An expression I learned recently when I was in Dallas attending a networking breakfast and panel conversation hosted by Capital One — “If you can’t find a customer in Dallas, you aren’t selling.” And this saying generally rings true in the numbers:
- Dallas-Fort Worth has a potential customer base totaling upwards of 7.1 million.
- With 15 accelerators, 17 incubators, 10 innovation centers and 22 co-working sites, there’s a growing, supportive community for entrepreneurs to refine their sales pitch, source customers and get selling.
And this saying is absolutely fitting when you look at the average sales number relating to women-owned businesses in Dallas:
In terms of the overall numbers of women-owned businesses, New York City tops the list, with 413,899…but numbers don’t lie: for all our bravado in the Big Apple, when it comes to average revenues per women-owned businesses and rate of growth in number of women-owned businesses, NYC doesn’t even make it into the top 10.
But like NYC, there is room — lots of room — for growth in women-owned businesses. There may be 51,798 women-owned businesses in Dallas but 91.3% have no paid employees (for Fort Worth, the numbers are 29,425 women-owned businesses / 93.4% without paid employees).
Women entrepreneurs and women business owners are out there, pitching and selling the goods and services we as women need, want and desire. And women are the 85% (controlling or influencing 85% of all household and business spending). There clearly is a disconnect here…
One of my favorite expressions in the startup, angel investor and venture capital world is “the best form of investment is a paying customer.” You know where I’m headed on this more-paying-customers path (and will stay on this route until more women-owned businesses increase their average sales and hire their first employee): take a look at your own procurement, purchasing and spending habits — are you supporting women-owned businesses?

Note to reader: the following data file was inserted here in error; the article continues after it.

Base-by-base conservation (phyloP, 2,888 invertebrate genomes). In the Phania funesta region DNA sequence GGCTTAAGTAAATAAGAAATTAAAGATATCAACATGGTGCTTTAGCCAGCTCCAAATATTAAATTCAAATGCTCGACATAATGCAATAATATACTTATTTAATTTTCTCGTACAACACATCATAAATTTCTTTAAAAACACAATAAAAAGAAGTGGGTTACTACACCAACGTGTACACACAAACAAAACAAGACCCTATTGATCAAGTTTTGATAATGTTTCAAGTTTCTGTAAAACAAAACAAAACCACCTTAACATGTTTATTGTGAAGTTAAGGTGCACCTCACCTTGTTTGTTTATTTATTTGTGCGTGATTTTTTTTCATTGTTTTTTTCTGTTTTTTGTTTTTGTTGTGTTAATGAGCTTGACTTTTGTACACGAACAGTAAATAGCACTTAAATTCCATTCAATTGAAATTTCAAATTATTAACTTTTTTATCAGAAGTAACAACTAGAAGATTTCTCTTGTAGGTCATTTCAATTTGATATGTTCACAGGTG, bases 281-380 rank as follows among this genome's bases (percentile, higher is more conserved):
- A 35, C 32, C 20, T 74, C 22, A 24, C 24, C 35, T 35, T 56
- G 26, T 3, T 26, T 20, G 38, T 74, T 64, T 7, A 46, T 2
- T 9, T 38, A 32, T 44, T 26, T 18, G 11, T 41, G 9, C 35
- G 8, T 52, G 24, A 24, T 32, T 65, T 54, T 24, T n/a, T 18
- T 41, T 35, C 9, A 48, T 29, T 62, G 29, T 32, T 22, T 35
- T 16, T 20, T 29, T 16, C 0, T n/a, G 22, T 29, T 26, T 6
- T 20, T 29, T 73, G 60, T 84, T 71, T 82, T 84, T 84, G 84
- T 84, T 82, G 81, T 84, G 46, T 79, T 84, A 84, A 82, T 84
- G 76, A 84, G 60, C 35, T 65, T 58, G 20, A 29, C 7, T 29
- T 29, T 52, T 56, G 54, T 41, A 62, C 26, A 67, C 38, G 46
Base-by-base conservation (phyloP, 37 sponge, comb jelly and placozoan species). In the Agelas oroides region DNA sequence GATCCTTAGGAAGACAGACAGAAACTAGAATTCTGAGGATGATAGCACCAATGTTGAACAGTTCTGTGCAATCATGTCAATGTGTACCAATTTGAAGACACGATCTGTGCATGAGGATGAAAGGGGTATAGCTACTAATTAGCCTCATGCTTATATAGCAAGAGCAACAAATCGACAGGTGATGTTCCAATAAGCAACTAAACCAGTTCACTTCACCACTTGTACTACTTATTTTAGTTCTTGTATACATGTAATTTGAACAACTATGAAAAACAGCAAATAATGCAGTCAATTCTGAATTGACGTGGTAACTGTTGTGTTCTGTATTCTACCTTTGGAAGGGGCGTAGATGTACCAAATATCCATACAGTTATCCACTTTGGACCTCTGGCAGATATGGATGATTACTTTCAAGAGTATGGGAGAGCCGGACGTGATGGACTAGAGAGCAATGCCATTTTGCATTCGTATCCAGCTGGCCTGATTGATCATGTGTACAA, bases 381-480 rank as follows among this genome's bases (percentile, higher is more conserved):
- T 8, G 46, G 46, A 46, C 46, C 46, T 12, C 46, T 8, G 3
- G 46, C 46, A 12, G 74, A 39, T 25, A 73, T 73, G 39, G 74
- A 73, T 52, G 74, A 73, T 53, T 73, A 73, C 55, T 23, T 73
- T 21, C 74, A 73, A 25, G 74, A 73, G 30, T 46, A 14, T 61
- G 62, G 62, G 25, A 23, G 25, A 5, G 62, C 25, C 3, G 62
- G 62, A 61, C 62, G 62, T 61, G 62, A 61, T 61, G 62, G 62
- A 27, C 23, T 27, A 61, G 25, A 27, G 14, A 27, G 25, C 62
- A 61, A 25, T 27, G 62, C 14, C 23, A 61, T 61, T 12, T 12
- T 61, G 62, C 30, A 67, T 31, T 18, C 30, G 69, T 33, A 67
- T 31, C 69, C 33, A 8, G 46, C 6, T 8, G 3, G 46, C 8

And here’s really why sending business to women-owned businesses matters: If only one quarter of the existing 8,842,742 women-owned businesses in the United States with no employees added a single employee in the next three years, it would result in more than 2.2 million new jobs.
Yes, you read that right. 2.2 million.
If you want job growth, start sending business to women-owned businesses. No fancy economic plan needed, just a change in spending habits.
For women business owners, founders and entrepreneurs, I have an ongoing series over on Inc.com listing resources (globally) specifically focused on supporting women entrepreneurs. Another must read is the comprehensive study released by the Center For An Urban Future with support from the Capital One’s Future Edge Initiative which is where I gathered all these insights on the power (and potential) of women-owned businesses in Dallas — Fort Worth. #StartedByHer
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